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Theodore P. Greene (AC 1943) Papers

Identifier: MA.00199

Scope and Contents

Correspondence, writings, research and lecture notes, speeches and other papers primarily related to the history of Amherst College and higher education, generated by Greene as professor of history and American Studies, 1952-1989. The collection includes Greene's undergraduate writings, manuscript drafts for his book America's Heroes: the Changing Models of Success in American Magazines (1970), occasional chapel talks delivered to Amherst College students, and material collected during the April 1969 moratorium. The collection includes a variety of research notes created for teaching, advisement to the Amherst administration, or scholarly publication on Amherst College topics such as the life of Charles W. Cole (AC 1927), military recruiting, parietal rules, Jeffery Amherst and charges of germ warfare, cultural diversity, coeducation and other topics. There are also papers related to his personal or family associations with First Congregational Church (Amherst, Mass.) and the town of Jaffrey, N.H.


  • 1940-2006


Conditions Governing Access

There is no restriction on access to the collection for research use. Particularly fragile items may be restricted for preservation purposes.

Conditions Governing Use

Requests for permission to publish material from the collection should be directed to the Archives and Special Collections. It is the responsibility of the researcher to identify and satisfy the holders of all copyrights.

Biographical / Historical

Theodore P. Greene (AC 1943), professor of history and American studies at Amherst College from 1952 to 1989, personified many of the traditional-but-progressive values of the college. Greene was especially proud of his role in the 1974 decision to make Amherst coeducational. He is also remembered as an outstanding teacher, lecturer and historian. Born in New York City in 1921, Greene spent his early years in New Britain, Conn., and attended Phillips Exeter Academy in New Hampshire, graduating first in his class. Although this distinction won him admission to Harvard, he chose instead to enter Amherst, following long family tradition. After graduating from Amherst, he served in the U.S. Army Air Corps during World War II in Denver, Colo., where he met his future wife, Mary Jane "Jary" England. Greene pursued graduate studies at Columbia University before returning to Amherst in 1952. Over the next 37 years, he taught courses in American colonial, social, intellectual, frontier and diplomatic history. He retired in 1989 as the Winthrop H. Smith Professor of History and American Studies, Emeritus. Greene set high standards for his own scholarship and the work of students. Between 1955 and 1969 Greene edited three "Problems in American Civilization" paperbacks produced by the college's pioneering American studies program. These were American Imperialism in 1898, Wilson at Versailles and Roger Williams and the Massachusetts Magistrates. Greene wrote another book, America's Heroes: the Changing Models of Success in American Magazines, and edited two local history books, Essays on Amherst's History and 250 Years at First Church in Amherst, 1793-1989. In 1974, Greene chaired one of the committees studying coeducation at Amherst, and wrote a 76-page final report of its findings. The conclusion bore the unmistakable stamp of Greene's Yankee practicality: "The question is not whether a significant college like Amherst can with justice continue to exclude women," he wrote. "The question is whether Amherst can remain as significant and vital a college in the future if it does not admit women." Hugh Hawkins, the Anson D. Morse Professor of History and American Studies, Emeritus, remarked at Greene's funeral service on Feb. 3, 2007 that "No one was more ready to see when the old ways didn't fit the new students." Hawkins also recalled that John William Ward once told the Amherst Student that Greene was the person who had most influenced him in his years as president of the college -- "that Ted knew more about where the college came from and where it ought to be heading than anyone else." Greene and his brother, Thayer Greene (AC 1950) were third-generation alumni whose father was the Rev. Theodore Ainsworth Greene (AC 1913) and whose grandfathers were both in the Class of 1882. Ten other family members also went to Amherst. Theodore P. Greene died of cancer in Amherst on January 15, 2007.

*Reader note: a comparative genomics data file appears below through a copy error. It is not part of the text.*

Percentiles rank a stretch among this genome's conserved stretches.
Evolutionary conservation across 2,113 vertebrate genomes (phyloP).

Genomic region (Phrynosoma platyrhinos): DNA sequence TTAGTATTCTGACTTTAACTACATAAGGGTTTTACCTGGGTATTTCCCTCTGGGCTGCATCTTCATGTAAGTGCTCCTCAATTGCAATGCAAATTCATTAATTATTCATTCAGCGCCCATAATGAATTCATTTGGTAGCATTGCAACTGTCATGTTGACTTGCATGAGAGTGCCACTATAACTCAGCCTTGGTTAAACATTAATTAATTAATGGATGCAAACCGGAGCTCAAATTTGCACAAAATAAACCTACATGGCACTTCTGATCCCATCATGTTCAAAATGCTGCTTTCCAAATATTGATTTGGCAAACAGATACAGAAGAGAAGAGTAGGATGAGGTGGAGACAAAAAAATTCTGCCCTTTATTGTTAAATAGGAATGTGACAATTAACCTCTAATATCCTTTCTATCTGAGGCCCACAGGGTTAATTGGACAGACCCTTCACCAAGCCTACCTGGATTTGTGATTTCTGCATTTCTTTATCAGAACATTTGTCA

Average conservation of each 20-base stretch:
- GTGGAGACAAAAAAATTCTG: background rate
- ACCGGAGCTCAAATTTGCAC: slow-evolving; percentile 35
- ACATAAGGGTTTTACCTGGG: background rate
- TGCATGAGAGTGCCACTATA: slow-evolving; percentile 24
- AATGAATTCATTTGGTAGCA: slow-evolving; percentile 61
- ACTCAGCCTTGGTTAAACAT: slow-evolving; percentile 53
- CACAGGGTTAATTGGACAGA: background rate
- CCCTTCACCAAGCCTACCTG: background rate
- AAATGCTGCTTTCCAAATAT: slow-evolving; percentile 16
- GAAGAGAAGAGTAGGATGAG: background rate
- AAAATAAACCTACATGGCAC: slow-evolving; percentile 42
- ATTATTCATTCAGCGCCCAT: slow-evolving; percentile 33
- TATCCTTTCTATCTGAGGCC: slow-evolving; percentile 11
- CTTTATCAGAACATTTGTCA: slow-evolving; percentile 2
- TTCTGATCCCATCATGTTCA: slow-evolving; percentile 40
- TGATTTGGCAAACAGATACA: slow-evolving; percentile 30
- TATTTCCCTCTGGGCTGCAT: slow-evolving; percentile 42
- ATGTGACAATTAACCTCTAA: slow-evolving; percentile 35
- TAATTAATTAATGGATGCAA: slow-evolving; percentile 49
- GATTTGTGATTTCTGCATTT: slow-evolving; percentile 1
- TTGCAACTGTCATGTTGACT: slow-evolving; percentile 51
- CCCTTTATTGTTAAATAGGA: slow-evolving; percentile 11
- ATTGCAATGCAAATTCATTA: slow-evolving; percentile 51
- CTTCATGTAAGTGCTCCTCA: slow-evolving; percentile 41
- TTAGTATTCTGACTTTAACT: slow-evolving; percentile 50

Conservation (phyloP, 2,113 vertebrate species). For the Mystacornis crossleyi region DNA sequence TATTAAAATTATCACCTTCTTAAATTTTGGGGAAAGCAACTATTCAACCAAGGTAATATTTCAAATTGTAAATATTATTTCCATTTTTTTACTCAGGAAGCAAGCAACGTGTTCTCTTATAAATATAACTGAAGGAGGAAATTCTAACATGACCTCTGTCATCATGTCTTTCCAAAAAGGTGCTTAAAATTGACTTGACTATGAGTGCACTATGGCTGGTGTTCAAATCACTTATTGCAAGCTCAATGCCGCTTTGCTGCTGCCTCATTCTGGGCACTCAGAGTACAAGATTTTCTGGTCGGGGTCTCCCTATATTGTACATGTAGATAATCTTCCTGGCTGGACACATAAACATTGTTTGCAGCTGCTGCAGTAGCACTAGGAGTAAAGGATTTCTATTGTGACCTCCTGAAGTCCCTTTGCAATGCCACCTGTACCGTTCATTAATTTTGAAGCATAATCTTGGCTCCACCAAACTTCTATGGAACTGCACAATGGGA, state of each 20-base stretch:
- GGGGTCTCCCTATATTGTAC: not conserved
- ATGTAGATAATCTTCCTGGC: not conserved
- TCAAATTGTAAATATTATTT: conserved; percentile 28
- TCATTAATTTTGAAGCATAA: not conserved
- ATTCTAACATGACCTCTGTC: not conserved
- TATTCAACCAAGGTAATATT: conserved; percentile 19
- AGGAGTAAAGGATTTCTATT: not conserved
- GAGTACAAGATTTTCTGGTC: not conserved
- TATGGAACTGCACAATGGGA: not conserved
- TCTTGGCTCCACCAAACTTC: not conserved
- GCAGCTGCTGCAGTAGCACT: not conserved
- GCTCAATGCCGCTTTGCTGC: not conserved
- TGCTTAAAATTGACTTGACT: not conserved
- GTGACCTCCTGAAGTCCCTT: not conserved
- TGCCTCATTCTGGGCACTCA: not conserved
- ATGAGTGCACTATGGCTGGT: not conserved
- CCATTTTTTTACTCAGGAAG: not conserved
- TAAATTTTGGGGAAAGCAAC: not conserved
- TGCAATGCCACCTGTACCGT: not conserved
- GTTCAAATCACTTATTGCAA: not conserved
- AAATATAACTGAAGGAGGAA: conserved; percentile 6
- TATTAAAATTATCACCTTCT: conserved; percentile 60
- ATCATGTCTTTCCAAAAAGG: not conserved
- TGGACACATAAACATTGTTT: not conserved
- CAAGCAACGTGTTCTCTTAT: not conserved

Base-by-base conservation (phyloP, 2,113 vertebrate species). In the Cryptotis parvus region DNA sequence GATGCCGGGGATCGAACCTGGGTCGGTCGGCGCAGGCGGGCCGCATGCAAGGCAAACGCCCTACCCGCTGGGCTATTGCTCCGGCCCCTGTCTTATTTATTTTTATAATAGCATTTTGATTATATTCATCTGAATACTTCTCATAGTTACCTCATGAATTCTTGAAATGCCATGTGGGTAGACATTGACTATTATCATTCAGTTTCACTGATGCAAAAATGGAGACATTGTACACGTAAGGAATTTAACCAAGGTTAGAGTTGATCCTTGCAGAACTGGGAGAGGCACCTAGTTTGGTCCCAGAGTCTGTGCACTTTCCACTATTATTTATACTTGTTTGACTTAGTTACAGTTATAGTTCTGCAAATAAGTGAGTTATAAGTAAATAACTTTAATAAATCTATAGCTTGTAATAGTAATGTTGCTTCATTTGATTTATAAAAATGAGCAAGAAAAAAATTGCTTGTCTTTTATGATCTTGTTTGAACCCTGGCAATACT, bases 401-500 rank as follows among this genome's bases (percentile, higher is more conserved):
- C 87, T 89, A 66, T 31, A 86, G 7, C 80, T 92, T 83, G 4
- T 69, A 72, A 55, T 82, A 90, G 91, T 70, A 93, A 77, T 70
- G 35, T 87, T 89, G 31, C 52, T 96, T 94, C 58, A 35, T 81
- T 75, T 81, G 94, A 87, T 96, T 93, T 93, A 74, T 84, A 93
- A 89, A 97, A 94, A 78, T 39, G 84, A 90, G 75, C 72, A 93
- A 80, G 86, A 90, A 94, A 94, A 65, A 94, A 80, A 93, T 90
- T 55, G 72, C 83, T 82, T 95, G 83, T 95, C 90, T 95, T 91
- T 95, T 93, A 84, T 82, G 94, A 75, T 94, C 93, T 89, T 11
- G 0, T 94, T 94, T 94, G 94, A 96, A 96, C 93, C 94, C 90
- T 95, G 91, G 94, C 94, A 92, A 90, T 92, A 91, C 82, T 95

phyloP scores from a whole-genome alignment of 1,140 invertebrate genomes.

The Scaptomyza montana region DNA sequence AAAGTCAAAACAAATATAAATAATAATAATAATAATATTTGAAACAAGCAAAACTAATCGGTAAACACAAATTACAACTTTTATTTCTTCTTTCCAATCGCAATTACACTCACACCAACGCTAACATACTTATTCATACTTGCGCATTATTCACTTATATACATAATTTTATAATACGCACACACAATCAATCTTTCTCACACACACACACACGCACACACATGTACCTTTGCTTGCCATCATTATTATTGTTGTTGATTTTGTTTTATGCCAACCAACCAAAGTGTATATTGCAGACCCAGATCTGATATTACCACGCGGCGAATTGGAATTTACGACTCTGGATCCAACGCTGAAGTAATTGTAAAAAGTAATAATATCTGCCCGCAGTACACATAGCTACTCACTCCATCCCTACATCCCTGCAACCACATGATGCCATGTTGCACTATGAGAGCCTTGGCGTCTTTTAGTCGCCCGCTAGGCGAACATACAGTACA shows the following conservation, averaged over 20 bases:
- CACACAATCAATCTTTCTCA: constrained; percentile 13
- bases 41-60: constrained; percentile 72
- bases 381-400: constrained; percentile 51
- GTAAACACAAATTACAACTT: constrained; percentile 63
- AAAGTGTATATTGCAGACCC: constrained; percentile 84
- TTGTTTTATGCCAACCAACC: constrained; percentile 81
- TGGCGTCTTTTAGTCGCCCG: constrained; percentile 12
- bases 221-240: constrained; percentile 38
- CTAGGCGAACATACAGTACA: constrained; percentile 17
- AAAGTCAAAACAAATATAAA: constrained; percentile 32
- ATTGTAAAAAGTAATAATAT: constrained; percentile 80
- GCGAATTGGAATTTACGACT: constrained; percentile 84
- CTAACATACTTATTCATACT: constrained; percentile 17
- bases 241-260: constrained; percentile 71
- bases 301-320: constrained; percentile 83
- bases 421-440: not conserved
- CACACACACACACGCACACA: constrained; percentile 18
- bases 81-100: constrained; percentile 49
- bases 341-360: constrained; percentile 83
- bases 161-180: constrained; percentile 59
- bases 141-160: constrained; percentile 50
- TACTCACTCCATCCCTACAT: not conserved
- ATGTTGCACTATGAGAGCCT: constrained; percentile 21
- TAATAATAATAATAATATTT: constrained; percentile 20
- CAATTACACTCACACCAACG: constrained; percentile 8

[Source: "In Memoriam: Theodore P. Greene '43," by Douglas C. Wilson. Amherst, Winter 2007, pp. 5-6.]


1 Linear feet (1 records storage box)

Language of Materials



Professor of history and American Studies at Amherst College, 1952-1989. Primarily correspondence, writings and talks, and research materials on the history of Amherst College and higher education.


This collection is organized into seven series:

  1. Series 1: Writings, 1940-1971
  2. Series 2: Research on Amherst College history, 1973-1995
  3. Series 3: Speeches/Talks, 1943-1998
  4. Series 4: Committees, 1967-1980
  5. Series 5: Correspondence, 1952-2004
  6. Series 6: Personal Affairs, 1948-2006
  7. Series 7: Moratoria, 1969, Undated

Related Materials

  1. Alumni Biographical Files -- Class of 1943 -- Greene, Theodore
  2. Amherst College Coeducation Collection
  3. "Study of the Achaean League" by Theodore P. Greene. 1943 thesis.
Peter A. Nelson, Anna Smith (AC 2022)
2010, revision 2022
Language of description
Script of description

Repository Details

Part of the Amherst College Archives and Special Collections Repository

Amherst College Archives & Special Collections
Robert Frost Library
61 Quadrangle Drive
Amherst MA 01002-5000
(413) 542-2299